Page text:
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Different worlds... different rules. After
reading the Summer 2000 edition of Student
Affairs Online, I am struck by how technology
has begun to blur reality, if only slightly. At the
moment, I'm sitting on my porch, with an iBook on
my lap, and a cool breeze blowing through the
trees. Not only have I been liberated from the 8-5
confines of "office reality", I have also become
"desk free" and can actually work outside if I
want. To check an author's URL, I dial-up and
connect to the Internet. Suddenly, I become less
aware of my comfortable surroundings as I enter the
"out of body" experience of surfing the 'net. I
find the URL, check on an e-bay auction, download
an internship report from a student, monitor a
discussion thread on Microsoft's legal programs,
and then disconnect. I'm back on the porch.
As most of these articles discuss, some of our
professional assumptions work in both the digital
and analog worlds. Others do not. We hope these
articles aid in sorting-out some of these
In Student Affairs and
Technology: An Introduction to the Integration of
dot.coms and Student Affairs, Daniel J.
Volchok leads us through the expanding world of
internet portals, both on and off campus, which are now
being marketed to students. Some considerations for
practitioners are offered.
Kevin Drumm takes us on a different type of
journey through cyberspace. In his article, There
and Back Again: A High Technology Odyssey,
Drumm draws upon his experience as a cyber-educator to
alert student affairs to new challenges, ranging from
changing clients to organizational culture.
Rather than having an article on the subject of
female students' internet
relationships, we thought that the readers might
draw their own conclusions from a STUDEV listserv
exchange on this topic. And, for those of you have a
never a part of an online discussion, you can also get a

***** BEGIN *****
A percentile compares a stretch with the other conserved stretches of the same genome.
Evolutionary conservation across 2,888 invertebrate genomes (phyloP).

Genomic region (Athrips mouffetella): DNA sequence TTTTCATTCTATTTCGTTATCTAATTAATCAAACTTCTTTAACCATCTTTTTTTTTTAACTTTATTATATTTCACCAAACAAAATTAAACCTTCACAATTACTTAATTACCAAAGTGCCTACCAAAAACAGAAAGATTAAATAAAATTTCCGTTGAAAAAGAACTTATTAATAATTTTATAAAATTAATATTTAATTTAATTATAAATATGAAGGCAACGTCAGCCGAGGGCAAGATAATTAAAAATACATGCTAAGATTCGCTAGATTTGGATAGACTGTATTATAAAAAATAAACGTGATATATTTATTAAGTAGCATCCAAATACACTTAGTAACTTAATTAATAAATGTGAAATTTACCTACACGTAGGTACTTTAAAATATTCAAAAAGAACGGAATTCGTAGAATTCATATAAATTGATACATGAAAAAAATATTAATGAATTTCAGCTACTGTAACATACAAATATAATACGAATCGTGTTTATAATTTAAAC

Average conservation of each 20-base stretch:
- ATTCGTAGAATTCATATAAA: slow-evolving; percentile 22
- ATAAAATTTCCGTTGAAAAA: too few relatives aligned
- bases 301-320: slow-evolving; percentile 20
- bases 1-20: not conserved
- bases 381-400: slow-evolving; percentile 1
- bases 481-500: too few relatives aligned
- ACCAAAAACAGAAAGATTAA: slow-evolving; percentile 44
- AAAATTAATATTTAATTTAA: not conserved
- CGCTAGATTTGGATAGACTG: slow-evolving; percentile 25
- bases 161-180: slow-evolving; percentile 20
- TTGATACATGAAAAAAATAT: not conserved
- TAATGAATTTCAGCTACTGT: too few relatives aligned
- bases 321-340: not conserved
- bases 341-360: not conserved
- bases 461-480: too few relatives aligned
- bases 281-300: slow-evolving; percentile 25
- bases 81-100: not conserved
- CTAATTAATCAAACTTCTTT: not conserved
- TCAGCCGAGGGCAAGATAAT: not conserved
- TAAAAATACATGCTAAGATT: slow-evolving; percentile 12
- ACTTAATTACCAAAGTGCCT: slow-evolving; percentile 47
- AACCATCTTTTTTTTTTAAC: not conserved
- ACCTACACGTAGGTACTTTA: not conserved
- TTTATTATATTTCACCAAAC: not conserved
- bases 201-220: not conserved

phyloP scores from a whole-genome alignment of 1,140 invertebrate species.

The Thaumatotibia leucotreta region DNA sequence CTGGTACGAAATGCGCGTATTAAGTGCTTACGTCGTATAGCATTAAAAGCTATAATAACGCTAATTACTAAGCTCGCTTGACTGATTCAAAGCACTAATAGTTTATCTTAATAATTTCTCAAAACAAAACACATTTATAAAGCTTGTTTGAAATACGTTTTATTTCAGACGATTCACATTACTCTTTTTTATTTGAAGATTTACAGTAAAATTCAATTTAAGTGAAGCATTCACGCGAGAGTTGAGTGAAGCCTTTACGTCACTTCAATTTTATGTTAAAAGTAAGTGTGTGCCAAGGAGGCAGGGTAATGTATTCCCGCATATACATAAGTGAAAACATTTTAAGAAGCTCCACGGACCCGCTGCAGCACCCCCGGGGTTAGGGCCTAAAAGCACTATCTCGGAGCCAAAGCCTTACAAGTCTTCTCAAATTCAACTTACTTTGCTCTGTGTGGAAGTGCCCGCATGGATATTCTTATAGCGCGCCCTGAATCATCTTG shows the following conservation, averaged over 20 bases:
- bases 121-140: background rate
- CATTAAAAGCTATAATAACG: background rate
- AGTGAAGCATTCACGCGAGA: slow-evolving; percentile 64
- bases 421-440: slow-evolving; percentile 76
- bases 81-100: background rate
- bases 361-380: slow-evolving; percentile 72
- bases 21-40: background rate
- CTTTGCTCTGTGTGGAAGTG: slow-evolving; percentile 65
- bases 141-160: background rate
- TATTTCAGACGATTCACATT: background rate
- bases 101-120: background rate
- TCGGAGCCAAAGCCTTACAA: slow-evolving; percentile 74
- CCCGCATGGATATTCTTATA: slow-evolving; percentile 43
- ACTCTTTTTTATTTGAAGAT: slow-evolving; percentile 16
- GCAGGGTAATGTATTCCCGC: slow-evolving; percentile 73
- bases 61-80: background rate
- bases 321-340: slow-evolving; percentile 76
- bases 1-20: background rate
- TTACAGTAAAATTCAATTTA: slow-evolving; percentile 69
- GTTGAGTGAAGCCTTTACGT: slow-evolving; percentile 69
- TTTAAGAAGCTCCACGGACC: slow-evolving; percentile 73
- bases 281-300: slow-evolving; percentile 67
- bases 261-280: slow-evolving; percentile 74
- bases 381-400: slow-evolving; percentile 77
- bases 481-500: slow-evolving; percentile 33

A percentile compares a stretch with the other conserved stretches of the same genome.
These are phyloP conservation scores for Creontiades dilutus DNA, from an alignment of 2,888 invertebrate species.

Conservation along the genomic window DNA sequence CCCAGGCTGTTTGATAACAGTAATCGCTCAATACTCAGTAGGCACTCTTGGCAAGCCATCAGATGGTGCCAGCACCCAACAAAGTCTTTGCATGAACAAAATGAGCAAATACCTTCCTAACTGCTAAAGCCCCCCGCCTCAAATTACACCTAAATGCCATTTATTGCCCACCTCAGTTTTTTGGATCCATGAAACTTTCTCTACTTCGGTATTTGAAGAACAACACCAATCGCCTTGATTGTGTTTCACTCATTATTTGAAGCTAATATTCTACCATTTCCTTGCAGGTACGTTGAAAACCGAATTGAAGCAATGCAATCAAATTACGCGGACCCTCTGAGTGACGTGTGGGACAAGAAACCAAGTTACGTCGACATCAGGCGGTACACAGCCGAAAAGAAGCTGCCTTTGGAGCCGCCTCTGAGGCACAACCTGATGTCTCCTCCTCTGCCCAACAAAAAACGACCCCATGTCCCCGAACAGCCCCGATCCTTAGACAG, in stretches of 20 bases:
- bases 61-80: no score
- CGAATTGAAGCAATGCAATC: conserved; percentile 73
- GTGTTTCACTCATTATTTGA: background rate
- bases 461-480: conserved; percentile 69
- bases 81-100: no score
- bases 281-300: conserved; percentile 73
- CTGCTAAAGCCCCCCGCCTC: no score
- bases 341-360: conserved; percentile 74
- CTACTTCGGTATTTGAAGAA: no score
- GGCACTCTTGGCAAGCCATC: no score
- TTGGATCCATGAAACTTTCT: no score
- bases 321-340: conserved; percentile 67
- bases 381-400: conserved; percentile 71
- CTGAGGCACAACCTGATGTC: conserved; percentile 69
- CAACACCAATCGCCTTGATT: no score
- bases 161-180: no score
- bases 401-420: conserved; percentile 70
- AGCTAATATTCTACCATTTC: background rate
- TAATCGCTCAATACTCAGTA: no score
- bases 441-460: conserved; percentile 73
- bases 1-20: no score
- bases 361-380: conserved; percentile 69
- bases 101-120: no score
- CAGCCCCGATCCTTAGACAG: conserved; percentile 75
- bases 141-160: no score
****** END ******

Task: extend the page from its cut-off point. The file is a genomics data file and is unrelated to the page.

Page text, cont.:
sense of the flow of this process.
Speaking of online conversations and cybercommunities,
we present a brief interview with Craig Newmark
and his Vision for Creating Online
Communities. Can Newmark's success translate into
higher education and student affairs?
You may pause before you hit the "send email" button
next time, after reading Will Barratt's
provocative article, Email
Confidentiality and Data Security. Will
also provides some good solutions.
Internet Rights and Responsibilities
Old Fears, New
Forms addresses how technology is creating a new
paradigm of student affairs practice. Wallace Eddy
compares the "old way" of doing our jobs with the
newer, emerging challenges.
Starting with this edition of SAO, we will
periodically bring you critiques of some of the latest
technology products in the marketplace. The information
provided will not only discuss the products or services
but, as much as possible, describe how they can be
utilized within the framework of student affairs. Our
initial reviews, by Stuart Brown, are for
Graduate Student Articles
Each of these graduate student contributors
offers her "take" on the the relationship between efforts
at online education and students affairs practice.
For many folks, summer is traditionally a time
to catch-up on some reading. In this edition of SAO, we
have four reviews of current books related to technology,
which you may want to consider.
Mythologies: The Hidden Complexities of the
Internet by Thomas Valovic is reviewed by
Jowel C. Laguerre.
Cyberpower: The Culture
of Politics of Cyberspace and the Internet
by Tim Jordan is reviewed by Sandy MacLean.
Computer by Donald A. Norman is reviewed
by Kyle Johnson.
Cyberspace edited by Beth E. Kolko, Lisa
Nakamura, and Gilbert B. Rodman is reviewed by Gerry
Stuart Brown updates activities on StudentAffairs.com,
including changes in the format of the Short Course